Syphon to RTMP

This idea caught me a while back and it took quite some effort to rebuild it from the leftovers a few days ago. Kids don’t forget: The only difference between noodling around and being a true specialiologist (they don’t call me “Doktor Andy” for nothing) lies in a reusable form of documentation. Fortunately I got this website. What would I do without it.

<TL; DR> video from Mac to Raspberry via network</TL; DR>

The approach uses Syphon, Open Broadcaster Software (obs), nginx and Omxplayer. I guess this ain’t too revolutionary. Using RTMP is quite a common task to distribute video. But it’s a good idea to have it all written down at least once. Furthermore I couldn’t find any kind of writeup like this covering this topic so … it’s okay.

This is the setup. It consists of a MacBook running VDMX and 2 Raspberry Pies (well, and a monitor).

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Starting with the MacBook I am running VDMX and obs (Open Broadcaster Software). VDMX sends its main output via Syphon into obs. Obs, on the other hand, streams it to an RTMP server which is setup on the first of two Raspberry Pies (‘vidserv’, the orange one in the upper picture). The picture below shows how everything is configured on the MacBook. VDMX’s Syphon plugin in the top left corner. Of course, any layer could be selected and sent out via Syphon. The lower right square showing something green is VDMX’s output. The ‘more center-left’ green footage is the preview in obs and shows that it works – at least the first step.

Bildschirmfoto 2015-07-08 um 19.49.04

 

This picture shows obs’s settings-dialog (German… but I think you’ll find this in other languages as well). Click to enlarge. See how I changed the stream type to ‘user defined streaming-server’ and the URL to rtmp://vidserv/live   . The stream’s key (which is asterisk’ed) is ‘test‘. Remember that ‘vidserv’ ist the hostname of the first raspberry receiving the video data from my MacBook.

Bildschirmfoto 2015-07-08 um 19.49.23

 

In order for the first Raspberry being able to receive and process the video stream coming from the MacBook I installed a software called nginx. Though I tried a few different approaches and am not quite sure about every step I did any more (…) I am quite sure that most of the pieces of information that helped me came from the obs website itself. I am very much of a Linux noob but got it done. So don’t worry… it IS possible.

At one point you have to configure nginx using a config file. The obs website states the lines below as an example. See the string I marked in bold (‘live’). Guess why the URL of the streaming server is rtmp://vidserv/live     .

rtmp {
        server {
                listen 1935;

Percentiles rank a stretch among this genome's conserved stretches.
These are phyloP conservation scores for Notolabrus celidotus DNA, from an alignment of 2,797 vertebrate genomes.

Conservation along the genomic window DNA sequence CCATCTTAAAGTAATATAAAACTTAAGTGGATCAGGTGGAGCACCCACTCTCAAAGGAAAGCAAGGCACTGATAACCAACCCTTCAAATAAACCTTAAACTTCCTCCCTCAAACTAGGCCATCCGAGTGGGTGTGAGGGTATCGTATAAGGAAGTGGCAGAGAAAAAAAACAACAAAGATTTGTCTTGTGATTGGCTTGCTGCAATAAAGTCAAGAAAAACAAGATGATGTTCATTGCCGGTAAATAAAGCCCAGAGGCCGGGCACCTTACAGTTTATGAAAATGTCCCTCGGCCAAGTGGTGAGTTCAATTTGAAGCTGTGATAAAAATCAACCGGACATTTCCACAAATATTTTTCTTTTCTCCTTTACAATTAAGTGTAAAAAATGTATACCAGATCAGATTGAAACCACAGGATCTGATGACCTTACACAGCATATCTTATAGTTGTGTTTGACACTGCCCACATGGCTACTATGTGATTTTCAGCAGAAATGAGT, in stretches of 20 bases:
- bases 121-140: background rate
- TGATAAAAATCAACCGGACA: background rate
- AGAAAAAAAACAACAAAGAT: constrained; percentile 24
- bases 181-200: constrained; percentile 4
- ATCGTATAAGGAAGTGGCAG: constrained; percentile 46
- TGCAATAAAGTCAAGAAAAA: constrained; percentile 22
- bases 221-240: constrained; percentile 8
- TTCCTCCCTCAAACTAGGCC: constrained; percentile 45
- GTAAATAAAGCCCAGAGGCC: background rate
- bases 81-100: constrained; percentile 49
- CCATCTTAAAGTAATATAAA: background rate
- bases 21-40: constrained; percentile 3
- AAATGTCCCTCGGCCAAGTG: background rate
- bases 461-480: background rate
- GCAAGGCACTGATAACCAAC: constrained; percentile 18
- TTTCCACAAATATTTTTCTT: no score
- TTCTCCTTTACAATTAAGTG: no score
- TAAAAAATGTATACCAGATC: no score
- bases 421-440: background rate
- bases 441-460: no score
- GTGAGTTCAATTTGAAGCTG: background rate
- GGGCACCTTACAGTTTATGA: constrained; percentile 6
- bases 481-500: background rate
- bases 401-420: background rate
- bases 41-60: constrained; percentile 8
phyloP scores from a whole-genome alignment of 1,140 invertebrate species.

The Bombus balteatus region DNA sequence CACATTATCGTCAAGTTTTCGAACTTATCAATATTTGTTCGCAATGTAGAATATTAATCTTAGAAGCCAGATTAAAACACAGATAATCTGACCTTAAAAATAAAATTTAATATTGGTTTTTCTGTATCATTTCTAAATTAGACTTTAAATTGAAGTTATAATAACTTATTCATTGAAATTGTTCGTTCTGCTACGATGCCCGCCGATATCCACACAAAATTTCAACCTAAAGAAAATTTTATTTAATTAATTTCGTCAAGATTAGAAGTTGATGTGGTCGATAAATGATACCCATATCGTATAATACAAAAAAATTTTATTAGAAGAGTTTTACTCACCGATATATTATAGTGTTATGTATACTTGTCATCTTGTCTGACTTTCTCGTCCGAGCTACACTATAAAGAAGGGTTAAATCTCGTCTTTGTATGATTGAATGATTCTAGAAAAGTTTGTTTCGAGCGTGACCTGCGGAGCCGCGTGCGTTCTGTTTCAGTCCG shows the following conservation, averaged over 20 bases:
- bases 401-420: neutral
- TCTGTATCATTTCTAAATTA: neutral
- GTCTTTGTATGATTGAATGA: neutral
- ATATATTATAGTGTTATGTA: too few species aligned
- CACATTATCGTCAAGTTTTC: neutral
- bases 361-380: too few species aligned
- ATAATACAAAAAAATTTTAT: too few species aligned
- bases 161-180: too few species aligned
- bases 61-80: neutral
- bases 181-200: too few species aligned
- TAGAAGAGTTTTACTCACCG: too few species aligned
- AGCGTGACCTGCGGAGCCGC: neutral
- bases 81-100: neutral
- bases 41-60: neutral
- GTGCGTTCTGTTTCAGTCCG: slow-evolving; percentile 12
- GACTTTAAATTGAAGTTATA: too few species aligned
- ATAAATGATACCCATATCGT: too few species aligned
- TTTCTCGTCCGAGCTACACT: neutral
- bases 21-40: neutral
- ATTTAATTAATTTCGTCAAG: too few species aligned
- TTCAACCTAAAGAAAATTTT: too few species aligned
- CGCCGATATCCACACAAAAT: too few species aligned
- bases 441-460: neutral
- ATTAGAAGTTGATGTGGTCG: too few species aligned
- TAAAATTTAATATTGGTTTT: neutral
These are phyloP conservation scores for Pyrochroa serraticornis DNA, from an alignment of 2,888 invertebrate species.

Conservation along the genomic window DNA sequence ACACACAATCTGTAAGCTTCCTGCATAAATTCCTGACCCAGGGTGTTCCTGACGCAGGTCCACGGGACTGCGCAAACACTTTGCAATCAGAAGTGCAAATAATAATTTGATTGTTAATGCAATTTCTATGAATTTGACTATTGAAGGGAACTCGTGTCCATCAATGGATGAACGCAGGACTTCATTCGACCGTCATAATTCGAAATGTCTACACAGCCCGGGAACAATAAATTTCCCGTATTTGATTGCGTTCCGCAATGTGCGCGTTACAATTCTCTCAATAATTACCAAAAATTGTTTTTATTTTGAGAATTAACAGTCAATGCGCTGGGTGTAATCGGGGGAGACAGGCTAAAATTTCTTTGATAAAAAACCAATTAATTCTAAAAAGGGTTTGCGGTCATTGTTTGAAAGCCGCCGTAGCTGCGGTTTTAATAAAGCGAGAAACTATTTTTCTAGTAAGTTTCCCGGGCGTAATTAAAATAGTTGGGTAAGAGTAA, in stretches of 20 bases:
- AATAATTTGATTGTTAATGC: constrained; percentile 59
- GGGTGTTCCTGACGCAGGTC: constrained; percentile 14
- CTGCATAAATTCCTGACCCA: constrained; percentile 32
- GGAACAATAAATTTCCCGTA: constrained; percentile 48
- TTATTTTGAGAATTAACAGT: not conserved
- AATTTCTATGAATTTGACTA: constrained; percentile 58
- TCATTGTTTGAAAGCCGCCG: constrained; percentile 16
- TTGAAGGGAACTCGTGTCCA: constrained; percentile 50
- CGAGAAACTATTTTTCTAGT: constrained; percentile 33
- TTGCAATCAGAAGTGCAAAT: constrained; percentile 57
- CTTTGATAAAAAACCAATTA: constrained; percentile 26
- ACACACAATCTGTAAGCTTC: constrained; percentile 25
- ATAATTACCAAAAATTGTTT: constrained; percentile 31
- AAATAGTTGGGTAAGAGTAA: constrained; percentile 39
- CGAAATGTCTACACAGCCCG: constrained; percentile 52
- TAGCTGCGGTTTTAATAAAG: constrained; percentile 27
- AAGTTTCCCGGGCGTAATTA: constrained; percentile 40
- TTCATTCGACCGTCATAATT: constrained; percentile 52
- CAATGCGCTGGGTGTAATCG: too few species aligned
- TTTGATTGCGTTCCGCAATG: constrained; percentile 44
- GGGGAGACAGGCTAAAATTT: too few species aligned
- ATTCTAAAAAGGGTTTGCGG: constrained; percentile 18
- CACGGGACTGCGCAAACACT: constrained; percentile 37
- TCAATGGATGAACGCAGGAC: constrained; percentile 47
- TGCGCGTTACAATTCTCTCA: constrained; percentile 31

chunk_size 4096;

                application live {
                        live on;
                        record off;
                }
        }
}

 

You have to have the first Raspberry (‘vidserv’) up and running before you can start streaming from obs. Otherwise it will tell you.

The second Raspberry (‘vidclient’) is connected to the monitor and is running an instance of Omxplayer from the command line:  omxplayer –live –threshold 0 rtmp://vidserv/live/test    . Remember that ‘live’ was configured in the nginx-configfile and ‘test’ was the asterisk’ed streaming key we set within obs. See how it doesn’t work on the first try at all…

 

Here is another video of the setup. It’s obvious that there is quite some latency involved. I guess we won’t be able to ditch our trusty ol’ TripleHead2Go for now.

 

In conclusion I’d say that this setup is … not perfect. I somehow think that obs is the one to ‘blame’ here since it’s only available in version 0.10.1 for Mac as time of this writing. Even in the 30 minutes I took to recreate this setup it had to be restarted once or twice. Far worse: it’s consuming a truckload of CPU cycles somewhere between 5% and 30%(!  You can see the CPU load in the status bar of the software in the secod and third picture of this post) . Sometimes the Omxplayer doesn’t recognize the stream on the first try, the overall performance is far from realtime. but anyway. It’s good having this in your toolbag and in situation where all the downsides are acceptable it might come in quite handy.

In order to make things a little bit clearer I drew a diagram about how everything is connected and about how the data travels between the computers. And there’s a little ghost. Being there and being obviously happy =)

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